Creating a work/faith ministry is something that many pastors are considering right now. It’s the “hot” new ministry. The “in” thing to be doing. It will lose its’ luster in a few years, but for now, it’s hot, hot, hot!
When creating such a ministry, it will be easy to overlook the humble Christian Business Owner (CBO). Developing a ministry to CBOs is one of the more challenging things that a pastor can do when it comes to new ministry development. There are a number of potential reasons for this:
- CBOs are a busy group of people
- CBOs tend to be isolated due to the nature of the demands on their time
- CBOs tend to have needs that are substantively different than others in your congregation
- CBOs tend to be smart and sometimes, rather opinionated. So you can’t just throw anyone in front of them and expect the CBOs to follow
- CBOs tend to be a small group, numerically. So you’ll tend to avoid spending your scarce resources on numerically small group
- CBOs tend to be influential within their industries, so they can be difficult to impress. Ministry leaders who are accustomed to serving up shallow or thin materials to the “dumbed down masses” will find this won’t work with CBOs
- CBOs are sometimes beat up from one week to the next, so they’re accustomed to variations in emotions and schedules. This can translate into variations on how they “feel” from one week to the next.
- CBOs often suffer in silence, especially if their business is going bad. They’ll put on a good face, but they’ll need to you to be able to “read” them and know how to draw out of them what’s really going on in their businesses. Don’t count on their spouse knowing all the details either.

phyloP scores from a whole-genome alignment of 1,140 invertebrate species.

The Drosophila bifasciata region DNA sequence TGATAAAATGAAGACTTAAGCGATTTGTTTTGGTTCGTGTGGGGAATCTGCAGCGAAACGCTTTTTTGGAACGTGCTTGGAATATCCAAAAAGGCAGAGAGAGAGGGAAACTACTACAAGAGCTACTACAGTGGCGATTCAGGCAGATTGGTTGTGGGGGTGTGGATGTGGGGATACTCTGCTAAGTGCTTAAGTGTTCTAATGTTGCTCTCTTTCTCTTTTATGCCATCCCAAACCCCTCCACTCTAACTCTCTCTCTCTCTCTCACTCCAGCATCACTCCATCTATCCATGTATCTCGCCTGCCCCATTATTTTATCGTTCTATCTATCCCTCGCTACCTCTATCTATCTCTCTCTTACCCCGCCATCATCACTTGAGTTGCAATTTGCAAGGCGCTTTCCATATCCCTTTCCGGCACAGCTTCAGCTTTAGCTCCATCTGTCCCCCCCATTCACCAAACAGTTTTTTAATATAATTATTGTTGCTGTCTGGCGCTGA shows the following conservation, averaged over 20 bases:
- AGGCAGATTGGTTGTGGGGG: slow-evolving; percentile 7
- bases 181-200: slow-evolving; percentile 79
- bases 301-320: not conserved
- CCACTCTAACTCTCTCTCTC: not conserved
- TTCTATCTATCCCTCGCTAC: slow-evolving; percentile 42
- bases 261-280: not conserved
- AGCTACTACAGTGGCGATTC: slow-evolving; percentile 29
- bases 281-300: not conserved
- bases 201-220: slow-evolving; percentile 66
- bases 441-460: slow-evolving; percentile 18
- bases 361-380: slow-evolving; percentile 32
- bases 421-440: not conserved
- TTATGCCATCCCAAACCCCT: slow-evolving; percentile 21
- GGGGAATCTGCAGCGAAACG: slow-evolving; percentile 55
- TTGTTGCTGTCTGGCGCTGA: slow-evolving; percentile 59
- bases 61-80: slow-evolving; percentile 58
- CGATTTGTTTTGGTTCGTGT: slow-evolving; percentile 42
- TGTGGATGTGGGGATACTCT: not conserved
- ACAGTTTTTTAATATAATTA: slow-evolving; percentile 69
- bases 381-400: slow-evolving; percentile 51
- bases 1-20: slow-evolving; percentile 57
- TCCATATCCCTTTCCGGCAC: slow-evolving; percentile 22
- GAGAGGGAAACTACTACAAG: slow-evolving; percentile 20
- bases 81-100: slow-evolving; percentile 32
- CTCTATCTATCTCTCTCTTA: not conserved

If you, as a Pastor, were to divide your flock into two very dissimilar groups, it would be employers and employees. For the employers who come to your church, what needs do they have? I’ll be most Pastors have no idea, even though they lead their own staff and “business”, if you can look at it that way.
While everyone is jumping on the work/faith ministry bandwagon these days, bear in mind that there is a niche group – employers – whose needs are vastly different and, in some respects, mutually exclusive to the needs of the employees you’re likely meeting in your work/faith ministry.
Here are some of their needs that you, as a Pastor, might want to consider as you think about how to reach the employers in your church.
First, business owners are leaders and in many cases, while they lead staffs and budgets that are larger than yours, it doesn’t mean you can’t relate to them about leadership. Consider incorporating leadership training into your work/faith ministry.
Secondly, Christian business owners have a unique stewardship responsibility before the Lord that is not unlike the responsibility you have as a Pastor to a church. But their stewardship responsibilities are very unique when compared to the employees in your congregation. If you’re unfamiliar with Biblical stewardship, then please take some time to learn about it. You’ll swiftly see that business owners are walking a difficult path
Thirdly, CBOs tend to make tradeoff decisions on a near-daily basis. They are seasoned and accustomed to saying “no” to one party in order to say “yes” to another. If you develop a ministry for CBOs, make sure it is of high quality or you’ll find them opting out for something else.
Fourthly, CBOs tend to be very busy people. One Harvard Business Review study found that CEOs spend an average of 9 minutes on a task, sometime juggling as many as 50 projects at a time. Don’t be offended if they seem distracted – it’s because they are.
Lastly, CBOs needs (whether they know it or not) are to connect Biblical Theology with their daily work. They need both theology and very practical ways of implementing that theology. When you (or anyone else) teaches them, give them handouts they can immediately use to improve themselves or their businesses based on the topic involved.
CBOs, generally speaking, are not needy people. So they won’t clamor for your attention. But this doesn’t mean they don’t have needs. Try meeting with some of your employers in your congregation and ask them how your church can minister to them. It will be an exercise worth doing.